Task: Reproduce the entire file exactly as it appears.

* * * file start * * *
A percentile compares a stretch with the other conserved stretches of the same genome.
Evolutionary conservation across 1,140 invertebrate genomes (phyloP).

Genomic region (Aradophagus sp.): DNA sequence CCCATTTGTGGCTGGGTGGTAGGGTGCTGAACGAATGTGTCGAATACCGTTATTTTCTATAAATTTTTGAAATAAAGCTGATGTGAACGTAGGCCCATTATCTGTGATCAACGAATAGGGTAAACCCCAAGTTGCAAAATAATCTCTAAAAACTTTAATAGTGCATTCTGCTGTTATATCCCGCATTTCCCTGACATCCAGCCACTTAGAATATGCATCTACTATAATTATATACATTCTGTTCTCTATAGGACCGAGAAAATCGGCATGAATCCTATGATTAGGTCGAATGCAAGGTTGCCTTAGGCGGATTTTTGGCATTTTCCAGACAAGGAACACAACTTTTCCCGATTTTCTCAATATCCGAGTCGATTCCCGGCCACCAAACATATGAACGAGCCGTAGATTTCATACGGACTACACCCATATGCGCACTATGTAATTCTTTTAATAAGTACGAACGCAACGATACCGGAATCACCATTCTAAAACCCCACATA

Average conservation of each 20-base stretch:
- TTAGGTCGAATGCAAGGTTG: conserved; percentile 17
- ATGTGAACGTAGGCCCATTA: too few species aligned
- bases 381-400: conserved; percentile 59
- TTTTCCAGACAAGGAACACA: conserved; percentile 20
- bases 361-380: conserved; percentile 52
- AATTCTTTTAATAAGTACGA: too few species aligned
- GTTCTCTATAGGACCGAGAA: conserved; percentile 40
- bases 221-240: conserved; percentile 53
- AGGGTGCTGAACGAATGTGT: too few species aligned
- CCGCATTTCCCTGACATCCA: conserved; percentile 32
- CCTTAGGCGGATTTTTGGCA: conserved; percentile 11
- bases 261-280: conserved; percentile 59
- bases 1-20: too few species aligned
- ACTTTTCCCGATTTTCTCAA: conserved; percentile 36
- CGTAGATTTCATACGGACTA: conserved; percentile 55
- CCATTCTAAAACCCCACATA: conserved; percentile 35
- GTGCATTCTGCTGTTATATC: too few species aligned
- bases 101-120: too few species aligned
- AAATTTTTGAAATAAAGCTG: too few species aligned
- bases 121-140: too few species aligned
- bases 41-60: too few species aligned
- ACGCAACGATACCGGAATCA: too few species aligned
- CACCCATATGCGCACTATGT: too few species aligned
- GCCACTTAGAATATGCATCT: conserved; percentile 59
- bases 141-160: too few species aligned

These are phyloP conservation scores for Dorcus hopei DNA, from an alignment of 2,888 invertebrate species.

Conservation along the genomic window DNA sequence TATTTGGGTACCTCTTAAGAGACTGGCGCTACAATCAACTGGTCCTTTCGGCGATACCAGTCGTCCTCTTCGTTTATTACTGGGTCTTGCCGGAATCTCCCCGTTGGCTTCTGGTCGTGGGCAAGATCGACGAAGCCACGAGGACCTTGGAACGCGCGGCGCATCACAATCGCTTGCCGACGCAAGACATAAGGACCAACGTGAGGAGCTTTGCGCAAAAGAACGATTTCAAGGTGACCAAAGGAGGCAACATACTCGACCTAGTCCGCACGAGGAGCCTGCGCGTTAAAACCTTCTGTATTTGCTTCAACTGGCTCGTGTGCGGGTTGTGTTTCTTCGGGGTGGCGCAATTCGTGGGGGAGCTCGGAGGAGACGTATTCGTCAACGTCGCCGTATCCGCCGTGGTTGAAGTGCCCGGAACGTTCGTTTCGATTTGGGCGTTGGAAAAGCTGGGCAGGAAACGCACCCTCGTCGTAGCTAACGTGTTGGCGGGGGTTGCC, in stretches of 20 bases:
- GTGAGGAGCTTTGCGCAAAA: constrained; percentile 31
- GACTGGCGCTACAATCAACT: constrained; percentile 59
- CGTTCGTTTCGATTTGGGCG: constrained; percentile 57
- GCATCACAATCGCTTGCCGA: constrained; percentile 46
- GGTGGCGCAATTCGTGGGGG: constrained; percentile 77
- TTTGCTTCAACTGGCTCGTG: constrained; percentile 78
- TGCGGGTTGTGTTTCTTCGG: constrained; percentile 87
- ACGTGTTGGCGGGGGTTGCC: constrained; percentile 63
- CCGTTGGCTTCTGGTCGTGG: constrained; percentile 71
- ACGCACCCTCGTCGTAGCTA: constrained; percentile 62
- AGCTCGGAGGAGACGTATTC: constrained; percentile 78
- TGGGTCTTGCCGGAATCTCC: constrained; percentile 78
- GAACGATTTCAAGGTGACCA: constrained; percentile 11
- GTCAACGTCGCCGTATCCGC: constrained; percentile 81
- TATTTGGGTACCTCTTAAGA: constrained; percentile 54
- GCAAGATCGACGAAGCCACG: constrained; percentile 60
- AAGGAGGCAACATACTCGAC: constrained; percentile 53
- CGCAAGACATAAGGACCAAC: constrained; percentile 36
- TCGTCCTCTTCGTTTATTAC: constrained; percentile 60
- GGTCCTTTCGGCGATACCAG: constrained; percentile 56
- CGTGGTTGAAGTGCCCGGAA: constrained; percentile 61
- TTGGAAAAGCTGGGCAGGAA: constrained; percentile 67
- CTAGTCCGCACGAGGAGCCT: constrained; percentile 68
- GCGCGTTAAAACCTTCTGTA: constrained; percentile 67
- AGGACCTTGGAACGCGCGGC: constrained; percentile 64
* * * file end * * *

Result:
A percentile compares a stretch with the other conserved stretches of the same genome.
Evolutionary conservation across 1,140 invertebrate genomes (phyloP).

Genomic region (Aradophagus sp.): DNA sequence CCCATTTGTGGCTGGGTGGTAGGGTGCTGAACGAATGTGTCGAATACCGTTATTTTCTATAAATTTTTGAAATAAAGCTGATGTGAACGTAGGCCCATTATCTGTGATCAACGAATAGGGTAAACCCCAAGTTGCAAAATAATCTCTAAAAACTTTAATAGTGCATTCTGCTGTTATATCCCGCATTTCCCTGACATCCAGCCACTTAGAATATGCATCTACTATAATTATATACATTCTGTTCTCTATAGGACCGAGAAAATCGGCATGAATCCTATGATTAGGTCGAATGCAAGGTTGCCTTAGGCGGATTTTTGGCATTTTCCAGACAAGGAACACAACTTTTCCCGATTTTCTCAATATCCGAGTCGATTCCCGGCCACCAAACATATGAACGAGCCGTAGATTTCATACGGACTACACCCATATGCGCACTATGTAATTCTTTTAATAAGTACGAACGCAACGATACCGGAATCACCATTCTAAAACCCCACATA

Average conservation of each 20-base stretch:
- TTAGGTCGAATGCAAGGTTG: conserved; percentile 17
- ATGTGAACGTAGGCCCATTA: too few species aligned
- bases 381-400: conserved; percentile 59
- TTTTCCAGACAAGGAACACA: conserved; percentile 20
- bases 361-380: conserved; percentile 52
- AATTCTTTTAATAAGTACGA: too few species aligned
- GTTCTCTATAGGACCGAGAA: conserved; percentile 40
- bases 221-240: conserved; percentile 53
- AGGGTGCTGAACGAATGTGT: too few species aligned
- CCGCATTTCCCTGACATCCA: conserved; percentile 32
- CCTTAGGCGGATTTTTGGCA: conserved; percentile 11
- bases 261-280: conserved; percentile 59
- bases 1-20: too few species aligned
- ACTTTTCCCGATTTTCTCAA: conserved; percentile 36
- CGTAGATTTCATACGGACTA: conserved; percentile 55
- CCATTCTAAAACCCCACATA: conserved; percentile 35
- GTGCATTCTGCTGTTATATC: too few species aligned
- bases 101-120: too few species aligned
- AAATTTTTGAAATAAAGCTG: too few species aligned
- bases 121-140: too few species aligned
- bases 41-60: too few species aligned
- ACGCAACGATACCGGAATCA: too few species aligned
- CACCCATATGCGCACTATGT: too few species aligned
- GCCACTTAGAATATGCATCT: conserved; percentile 59
- bases 141-160: too few species aligned

These are phyloP conservation scores for Dorcus hopei DNA, from an alignment of 2,888 invertebrate species.

Conservation along the genomic window DNA sequence TATTTGGGTACCTCTTAAGAGACTGGCGCTACAATCAACTGGTCCTTTCGGCGATACCAGTCGTCCTCTTCGTTTATTACTGGGTCTTGCCGGAATCTCCCCGTTGGCTTCTGGTCGTGGGCAAGATCGACGAAGCCACGAGGACCTTGGAACGCGCGGCGCATCACAATCGCTTGCCGACGCAAGACATAAGGACCAACGTGAGGAGCTTTGCGCAAAAGAACGATTTCAAGGTGACCAAAGGAGGCAACATACTCGACCTAGTCCGCACGAGGAGCCTGCGCGTTAAAACCTTCTGTATTTGCTTCAACTGGCTCGTGTGCGGGTTGTGTTTCTTCGGGGTGGCGCAATTCGTGGGGGAGCTCGGAGGAGACGTATTCGTCAACGTCGCCGTATCCGCCGTGGTTGAAGTGCCCGGAACGTTCGTTTCGATTTGGGCGTTGGAAAAGCTGGGCAGGAAACGCACCCTCGTCGTAGCTAACGTGTTGGCGGGGGTTGCC, in stretches of 20 bases:
- GTGAGGAGCTTTGCGCAAAA: constrained; percentile 31
- GACTGGCGCTACAATCAACT: constrained; percentile 59
- CGTTCGTTTCGATTTGGGCG: constrained; percentile 57
- GCATCACAATCGCTTGCCGA: constrained; percentile 46
- GGTGGCGCAATTCGTGGGGG: constrained; percentile 77
- TTTGCTTCAACTGGCTCGTG: constrained; percentile 78
- TGCGGGTTGTGTTTCTTCGG: constrained; percentile 87
- ACGTGTTGGCGGGGGTTGCC: constrained; percentile 63
- CCGTTGGCTTCTGGTCGTGG: constrained; percentile 71
- ACGCACCCTCGTCGTAGCTA: constrained; percentile 62
- AGCTCGGAGGAGACGTATTC: constrained; percentile 78
- TGGGTCTTGCCGGAATCTCC: constrained; percentile 78
- GAACGATTTCAAGGTGACCA: constrained; percentile 11
- GTCAACGTCGCCGTATCCGC: constrained; percentile 81
- TATTTGGGTACCTCTTAAGA: constrained; percentile 54
- GCAAGATCGACGAAGCCACG: constrained; percentile 60
- AAGGAGGCAACATACTCGAC: constrained; percentile 53
- CGCAAGACATAAGGACCAAC: constrained; percentile 36
- TCGTCCTCTTCGTTTATTAC: constrained; percentile 60
- GGTCCTTTCGGCGATACCAG: constrained; percentile 56
- CGTGGTTGAAGTGCCCGGAA: constrained; percentile 61
- TTGGAAAAGCTGGGCAGGAA: constrained; percentile 67
- CTAGTCCGCACGAGGAGCCT: constrained; percentile 68
- GCGCGTTAAAACCTTCTGTA: constrained; percentile 67
- AGGACCTTGGAACGCGCGGC: constrained; percentile 64